Genetic Resistance (or Genetic Tolerance)
Genetic resistance (or genetic tolerance)
Genetic resistance (or genetic tolerance) refers to the ability of certain organisms to endure environmental conditions that are extremely stressful or lethal to non-adapted individuals of the same species . Such tolerance has a genetic basis, and it evolves at the population level in response to intense selection pressures.
Genetic resistance occurs when genetically variable populations contain some individuals that are relatively tolerant of an exposure to some environmental factor, such as the presence of a high concentration of a specific chemical. If the tolerance is genetically based (i.e., due to specific information embodied in the DNA of the organism's chromosomes), some or all of the offspring of these individuals will also be tolerant. Under conditions in which the chemical occurs in concentrations high enough to cause toxicity to non-tolerant individuals, the resistant ones will be relatively successful. As time passes their offspring will become increasingly more prominent in the population. Acquiring genetic resistance is an evolutionary process, involving increased tolerance within a population, for which there is a genetic basis, and occurring in response to selection for resistance to the effects of a toxic chemical. Some of the best examples of genetic resistance involve the tolerance of certain bacteria to antibiotics and of certain pests to pesticides.
Resistance to antibiotics
Antibiotics are chemicals used to treat bacterial infections of humans and domestic animals. Examples of commonly used antibiotics include various kinds of penicillins, streptomycins, and tetracyclines, all of which are metabolic byproducts created by certain microorganisms , especially fungi . There are also many synthetic antibiotics.
Antibiotics are extremely toxic to non-resistant strains of bacteria, and this has been very beneficial in the control of bacterial infections and diseases. However, if even a tiny fraction of a bacterial population has a genetically based tolerance to a specific antibiotic, evolution will quickly result in the development of a population that is resistant to that chemical. Bacterial resistance to antibiotics was first demonstrated for penicillin, but the phenomenon is now quite widespread. This is an important medical problem because some serious pathogens are now resistant to virtually all of the available antibiotics, which means that infections by these bacteria can be extremely difficult to control. Bacterial resistance has recently become the cause of infections by some virulent strains of Staphylococcus and other potentially deadly bacteria. Some biologists believe that this problem has been made worse by the failure of many people to finish their course of prescribed antibiotic treatments, which can allow tolerant bacteria to survive and flourish. Also possibly important has been the routine use of antibiotics to prevent diseases in livestock kept under crowded conditions in industrial farming. The small residues of antibiotics in meat, eggs, and milk may be resulting in low-level selection for resistant bacteria in exposed populations of humans and domestic animals.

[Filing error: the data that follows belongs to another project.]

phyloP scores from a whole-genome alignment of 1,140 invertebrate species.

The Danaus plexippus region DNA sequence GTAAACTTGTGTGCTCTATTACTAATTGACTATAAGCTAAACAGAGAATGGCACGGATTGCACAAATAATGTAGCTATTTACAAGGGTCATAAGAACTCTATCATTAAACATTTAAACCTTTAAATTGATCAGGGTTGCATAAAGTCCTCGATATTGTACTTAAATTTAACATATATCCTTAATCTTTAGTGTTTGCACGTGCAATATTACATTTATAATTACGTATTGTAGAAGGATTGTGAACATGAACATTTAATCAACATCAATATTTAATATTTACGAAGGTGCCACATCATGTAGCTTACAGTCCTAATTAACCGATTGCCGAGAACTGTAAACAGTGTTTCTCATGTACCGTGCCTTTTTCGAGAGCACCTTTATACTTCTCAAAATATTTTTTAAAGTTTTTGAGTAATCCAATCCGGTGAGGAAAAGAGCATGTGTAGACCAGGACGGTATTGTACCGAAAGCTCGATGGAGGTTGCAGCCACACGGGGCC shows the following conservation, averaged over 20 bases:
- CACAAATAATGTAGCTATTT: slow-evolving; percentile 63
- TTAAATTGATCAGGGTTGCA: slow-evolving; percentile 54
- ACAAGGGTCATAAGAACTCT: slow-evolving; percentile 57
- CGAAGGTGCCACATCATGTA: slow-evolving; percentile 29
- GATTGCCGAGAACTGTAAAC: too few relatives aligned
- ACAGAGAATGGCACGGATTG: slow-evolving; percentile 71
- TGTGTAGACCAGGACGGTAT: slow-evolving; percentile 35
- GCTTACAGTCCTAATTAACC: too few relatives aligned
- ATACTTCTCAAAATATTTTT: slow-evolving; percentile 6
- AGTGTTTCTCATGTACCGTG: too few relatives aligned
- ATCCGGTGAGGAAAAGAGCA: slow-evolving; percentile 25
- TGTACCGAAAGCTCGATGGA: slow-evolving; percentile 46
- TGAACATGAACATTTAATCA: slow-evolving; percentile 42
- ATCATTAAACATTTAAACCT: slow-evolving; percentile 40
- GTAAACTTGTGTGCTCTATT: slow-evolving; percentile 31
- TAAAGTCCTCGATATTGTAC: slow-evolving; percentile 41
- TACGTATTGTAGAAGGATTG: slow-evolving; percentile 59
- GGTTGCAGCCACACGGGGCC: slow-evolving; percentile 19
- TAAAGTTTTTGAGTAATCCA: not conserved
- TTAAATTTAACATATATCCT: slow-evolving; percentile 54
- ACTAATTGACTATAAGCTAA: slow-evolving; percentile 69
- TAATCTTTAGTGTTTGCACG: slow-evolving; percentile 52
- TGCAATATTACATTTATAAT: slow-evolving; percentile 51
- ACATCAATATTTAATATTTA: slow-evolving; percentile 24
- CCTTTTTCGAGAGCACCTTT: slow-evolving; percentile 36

Resistance to Pesticides
The insecticide dichlorodiphenyl-trichloroethane (DDT) was the first pesticide to which insect pests developed resistance. This occurred because the exposure of insect populations to toxic DDT results in intense selection for resistant genotypes. Tolerant populations can evolve because genetically resistant individuals are not killed by the pesticide and therefore survive to reproduce. Almost 500 species of insects and mites have populations that are known to be resistant to at least one insecticide. There are also more than 100 examples of fungicide-resistant plant pathogens and about 50 herbicide-resistant weeds. Insecticide resistance is most frequent among species of flies and their relatives (order Diptera), including more than 50 resistant species of malaria-carrying Anopheles mosquitoes. In fact, the progressive evolution of insecticide resistance by Anopheles has been an important factor in the recent resurgence of malaria in countries with warm climates. In addition, the protozoan Plasmodium, which actually causes malaria, has become resistant to some of the drugs that used to effectively control it.
Crop geneticists have recently managed to breed varieties of some plant species that are resistant to glyphosate, a commonly used agricultural herbicide that is effective against a wide range of weeds, including both monocots and dicots. The development of glyphosate-tolerant varieties of such crops as rapeseed means that this effective herbicide can be used to control difficult weeds in planted fields without causing damage to the crop.
[Bill Freedman Ph.D. ]
Freedman, B. Environmental Ecology. 2nd ed. San Diego: Academic Press, 1995.
Hayes, W. C., and E. R. Laws, eds. Handbook of Pesticide Toxicology. San Diego: Academic Press, 1991.
National Research Council (NRC). Pesticide Resistance. Washington, DC: National Academy Press, 1986.
Raven, P. H., and G. B. Johnson. Biology. 3rd ed. St. Louis: Mosby Year Book, 1992.